There was a single moment that crystallized it all for Tech, that made him know he was doing something incredibly special and unique. Tech managed to get the Doors, his biggest musical inspiration, together in a room for a track. “How did that happen?! What’s going on in my life that I deserve all these blessings? I think it’s because I gave so much and it’s coming back to me tenfold. Being able to work with Ray Manzereck before he passed and Robbie Krieger and John Dunsmore and have Jim Morrison on the chorus…they’re the people that inspired me to do Strange Music. That’s only in fairytales, dude,” Tech says with the appropriate amount of awe. “They [The Doors] were in the studio with me, looking through the window at me as I was recording it[Strange 2013], giving me the thumbs up. They said, ‘You were in Jim’s spot.’ I was like, ‘Oh man! I’m right here, for real?!’ I got to share that with the fans and put it on my album. Damn.”

Sometimes inspirations come from negative places as well, and those are the ones that draw some of the most profound moments out of Tech N9ne. While most of the things written and said about him are positive, every once in a while a critic knows how to hit the right nerve. “This guy said, ‘Though his style may be redundant and gimmicky, his show is tight.’ Fuck you! How can you even say ‘redundant’ to Tech N9ne who prides himself on having every flow different? ‘Gimmicky.’ Okay, you don’t get the face paint, but it was painted by my dead homebody, Brian Dennis, in ’94, so it’s offensive and those two things were enough to set me off,” recalls Tech of the inspiration behind “Fragile,” one of the albums most captivating moments. “And thank God he said it because it inspired that beautiful song.”

The face paint, while a tribute to both his Kansas City roots and his traditional African heritage, has warped peoples’ perception of Tech for years. “People don’t listen if they see something they don’t like. It was just me expressing my spirituality. I look more like my ancestors, but no one over here is used to that shit. But I don’t give a fuck. If you don’t like it, I don’t give a fuck, that’s me.”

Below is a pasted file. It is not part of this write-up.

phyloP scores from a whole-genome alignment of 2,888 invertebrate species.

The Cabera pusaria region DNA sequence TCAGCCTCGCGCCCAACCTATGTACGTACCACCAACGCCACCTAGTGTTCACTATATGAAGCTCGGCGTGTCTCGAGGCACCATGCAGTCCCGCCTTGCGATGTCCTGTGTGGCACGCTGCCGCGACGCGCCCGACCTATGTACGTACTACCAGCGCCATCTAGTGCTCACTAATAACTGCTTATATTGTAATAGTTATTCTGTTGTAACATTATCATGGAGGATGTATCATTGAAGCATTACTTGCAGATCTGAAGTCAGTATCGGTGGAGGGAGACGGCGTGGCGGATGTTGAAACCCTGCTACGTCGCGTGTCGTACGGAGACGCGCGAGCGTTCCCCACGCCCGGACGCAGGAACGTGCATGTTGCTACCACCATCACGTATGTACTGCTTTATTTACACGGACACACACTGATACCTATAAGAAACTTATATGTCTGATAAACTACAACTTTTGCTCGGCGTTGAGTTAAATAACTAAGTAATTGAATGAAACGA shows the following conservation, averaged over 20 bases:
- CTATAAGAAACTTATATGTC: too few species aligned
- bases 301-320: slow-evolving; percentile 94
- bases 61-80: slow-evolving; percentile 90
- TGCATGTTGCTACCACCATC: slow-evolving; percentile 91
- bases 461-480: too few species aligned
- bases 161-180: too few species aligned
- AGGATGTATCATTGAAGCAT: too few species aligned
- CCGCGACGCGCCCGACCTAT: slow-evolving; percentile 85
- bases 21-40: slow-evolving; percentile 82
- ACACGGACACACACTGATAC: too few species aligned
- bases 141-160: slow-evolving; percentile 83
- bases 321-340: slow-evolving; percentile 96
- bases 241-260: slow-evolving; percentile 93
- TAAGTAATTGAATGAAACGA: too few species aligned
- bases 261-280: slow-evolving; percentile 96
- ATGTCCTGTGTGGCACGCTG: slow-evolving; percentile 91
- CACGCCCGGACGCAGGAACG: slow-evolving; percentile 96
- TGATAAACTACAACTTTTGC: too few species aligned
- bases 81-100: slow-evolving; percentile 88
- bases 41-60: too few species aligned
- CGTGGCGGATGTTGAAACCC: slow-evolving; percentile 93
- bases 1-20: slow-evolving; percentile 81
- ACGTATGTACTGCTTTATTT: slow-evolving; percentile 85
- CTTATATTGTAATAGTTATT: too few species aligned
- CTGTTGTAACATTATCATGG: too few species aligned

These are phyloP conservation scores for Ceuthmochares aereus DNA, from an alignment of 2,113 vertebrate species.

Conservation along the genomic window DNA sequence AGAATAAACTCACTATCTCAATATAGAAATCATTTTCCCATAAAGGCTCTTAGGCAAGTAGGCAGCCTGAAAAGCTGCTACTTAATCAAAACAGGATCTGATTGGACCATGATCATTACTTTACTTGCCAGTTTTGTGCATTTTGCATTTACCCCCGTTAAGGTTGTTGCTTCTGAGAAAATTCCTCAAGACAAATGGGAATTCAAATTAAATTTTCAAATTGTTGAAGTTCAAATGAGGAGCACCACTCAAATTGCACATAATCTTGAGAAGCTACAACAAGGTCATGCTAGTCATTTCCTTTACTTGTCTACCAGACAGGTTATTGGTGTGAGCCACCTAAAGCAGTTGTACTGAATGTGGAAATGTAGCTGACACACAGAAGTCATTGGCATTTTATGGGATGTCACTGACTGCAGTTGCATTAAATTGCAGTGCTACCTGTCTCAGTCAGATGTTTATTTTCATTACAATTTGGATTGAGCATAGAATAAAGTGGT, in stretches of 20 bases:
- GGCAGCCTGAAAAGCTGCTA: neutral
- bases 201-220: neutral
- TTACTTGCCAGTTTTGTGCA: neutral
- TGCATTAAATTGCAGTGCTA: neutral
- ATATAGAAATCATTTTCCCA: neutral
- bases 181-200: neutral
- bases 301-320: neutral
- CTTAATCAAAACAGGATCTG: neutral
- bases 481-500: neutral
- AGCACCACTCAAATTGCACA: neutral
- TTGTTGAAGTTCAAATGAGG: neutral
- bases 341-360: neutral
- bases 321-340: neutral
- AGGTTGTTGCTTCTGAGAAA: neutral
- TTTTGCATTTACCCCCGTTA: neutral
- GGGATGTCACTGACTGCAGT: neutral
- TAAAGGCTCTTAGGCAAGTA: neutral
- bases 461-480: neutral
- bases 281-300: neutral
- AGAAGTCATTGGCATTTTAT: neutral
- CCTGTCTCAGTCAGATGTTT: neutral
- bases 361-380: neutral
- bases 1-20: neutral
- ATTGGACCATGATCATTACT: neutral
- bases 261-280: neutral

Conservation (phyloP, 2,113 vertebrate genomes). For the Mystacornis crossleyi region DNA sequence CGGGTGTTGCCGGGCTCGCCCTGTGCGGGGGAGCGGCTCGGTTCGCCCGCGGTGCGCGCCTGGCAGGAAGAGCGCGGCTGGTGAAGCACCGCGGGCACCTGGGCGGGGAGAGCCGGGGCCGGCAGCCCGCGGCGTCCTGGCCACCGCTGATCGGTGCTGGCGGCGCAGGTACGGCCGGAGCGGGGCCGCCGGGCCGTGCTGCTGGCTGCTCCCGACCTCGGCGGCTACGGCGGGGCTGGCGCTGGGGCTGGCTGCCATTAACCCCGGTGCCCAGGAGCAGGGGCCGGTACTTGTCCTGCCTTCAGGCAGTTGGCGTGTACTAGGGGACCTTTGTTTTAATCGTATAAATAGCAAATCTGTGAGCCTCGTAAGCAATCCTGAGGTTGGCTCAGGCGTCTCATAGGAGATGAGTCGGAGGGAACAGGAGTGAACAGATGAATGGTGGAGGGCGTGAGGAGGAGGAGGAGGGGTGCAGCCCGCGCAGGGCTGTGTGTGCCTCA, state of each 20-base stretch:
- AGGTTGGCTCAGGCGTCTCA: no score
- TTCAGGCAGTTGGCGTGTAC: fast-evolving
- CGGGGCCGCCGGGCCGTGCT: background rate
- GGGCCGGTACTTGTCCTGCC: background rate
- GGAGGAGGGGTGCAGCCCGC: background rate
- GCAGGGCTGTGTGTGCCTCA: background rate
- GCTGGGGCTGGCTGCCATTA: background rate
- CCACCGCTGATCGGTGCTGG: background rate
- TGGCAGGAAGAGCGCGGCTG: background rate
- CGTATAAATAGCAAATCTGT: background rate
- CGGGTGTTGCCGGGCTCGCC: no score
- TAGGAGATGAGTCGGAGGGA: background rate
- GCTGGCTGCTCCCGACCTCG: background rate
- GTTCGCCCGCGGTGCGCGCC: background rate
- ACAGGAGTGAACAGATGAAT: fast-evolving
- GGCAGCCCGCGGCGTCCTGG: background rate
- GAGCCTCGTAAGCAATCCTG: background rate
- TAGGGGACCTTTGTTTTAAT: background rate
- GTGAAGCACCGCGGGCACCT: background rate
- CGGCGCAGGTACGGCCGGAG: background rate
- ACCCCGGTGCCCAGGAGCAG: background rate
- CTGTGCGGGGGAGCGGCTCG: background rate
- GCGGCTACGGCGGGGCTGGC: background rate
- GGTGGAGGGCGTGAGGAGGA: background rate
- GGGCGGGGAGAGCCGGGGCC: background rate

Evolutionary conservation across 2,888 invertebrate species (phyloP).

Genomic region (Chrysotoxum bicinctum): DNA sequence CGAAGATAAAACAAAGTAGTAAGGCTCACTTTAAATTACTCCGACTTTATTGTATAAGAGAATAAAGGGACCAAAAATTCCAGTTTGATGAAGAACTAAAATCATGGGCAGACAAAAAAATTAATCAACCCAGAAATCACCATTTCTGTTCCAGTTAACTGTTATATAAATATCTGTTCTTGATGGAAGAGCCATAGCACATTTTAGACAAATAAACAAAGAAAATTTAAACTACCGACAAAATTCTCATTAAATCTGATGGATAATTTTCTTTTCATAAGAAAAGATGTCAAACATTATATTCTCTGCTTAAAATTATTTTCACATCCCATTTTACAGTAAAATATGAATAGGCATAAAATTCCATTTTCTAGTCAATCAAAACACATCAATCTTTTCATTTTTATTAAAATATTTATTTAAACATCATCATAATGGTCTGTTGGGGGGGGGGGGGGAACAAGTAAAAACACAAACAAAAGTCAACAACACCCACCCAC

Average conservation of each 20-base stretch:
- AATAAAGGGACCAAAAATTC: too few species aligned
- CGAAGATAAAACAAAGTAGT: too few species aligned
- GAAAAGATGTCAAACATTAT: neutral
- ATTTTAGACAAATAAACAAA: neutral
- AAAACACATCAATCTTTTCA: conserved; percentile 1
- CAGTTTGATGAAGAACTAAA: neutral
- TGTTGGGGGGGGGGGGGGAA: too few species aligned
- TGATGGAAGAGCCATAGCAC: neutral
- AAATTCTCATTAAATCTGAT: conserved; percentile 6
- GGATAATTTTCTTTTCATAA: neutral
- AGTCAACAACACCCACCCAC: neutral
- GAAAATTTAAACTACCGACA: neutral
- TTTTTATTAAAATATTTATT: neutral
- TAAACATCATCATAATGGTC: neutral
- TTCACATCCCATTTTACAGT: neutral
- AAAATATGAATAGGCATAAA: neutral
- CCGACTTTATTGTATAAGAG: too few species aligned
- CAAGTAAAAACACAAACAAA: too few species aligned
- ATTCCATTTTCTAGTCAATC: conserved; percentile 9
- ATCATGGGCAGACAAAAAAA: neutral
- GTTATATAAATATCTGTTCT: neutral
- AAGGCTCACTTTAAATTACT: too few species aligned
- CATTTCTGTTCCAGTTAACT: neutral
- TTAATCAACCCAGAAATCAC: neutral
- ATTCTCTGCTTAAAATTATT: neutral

It’s contributed to the problems Tech has had breaking into his own community, as until recently he was shunned by a large portion of the black community. “They thought I was a devil worshipper after Anghellic in 2001. They saw the artwork, me as an angel falling into the world of temptation; they saw me accept drugs, liquor and naked women from the demon and if you accept all those things, the result is the beast. They saw the devil suit like, ‘Ah , hell no!’” laughs Tech. “Slowly but surely, my people have been coming back, and I won’t give up on my people.” It’s the anchor that makes “B.I.T.C.H.” (Breaking In To Coloured Homes) such a juggernaut of a song—another powerful highlight on Something Else.

I’m relatively new to the world of Tech N9ne and Strange Music, but I can attest to you, dear reader, that there are few artists as consistently inconsistent and as willing to push their own boundaries. You may not be into everything you hear, but Something Else will have something that you’re bound to like. And failing that, you will feel while listening to this album. Art made with such honest emotion is hard to ignore.

Tech N9ne w/ Krizz Kaliko Aug.29, Sugar Nightclub,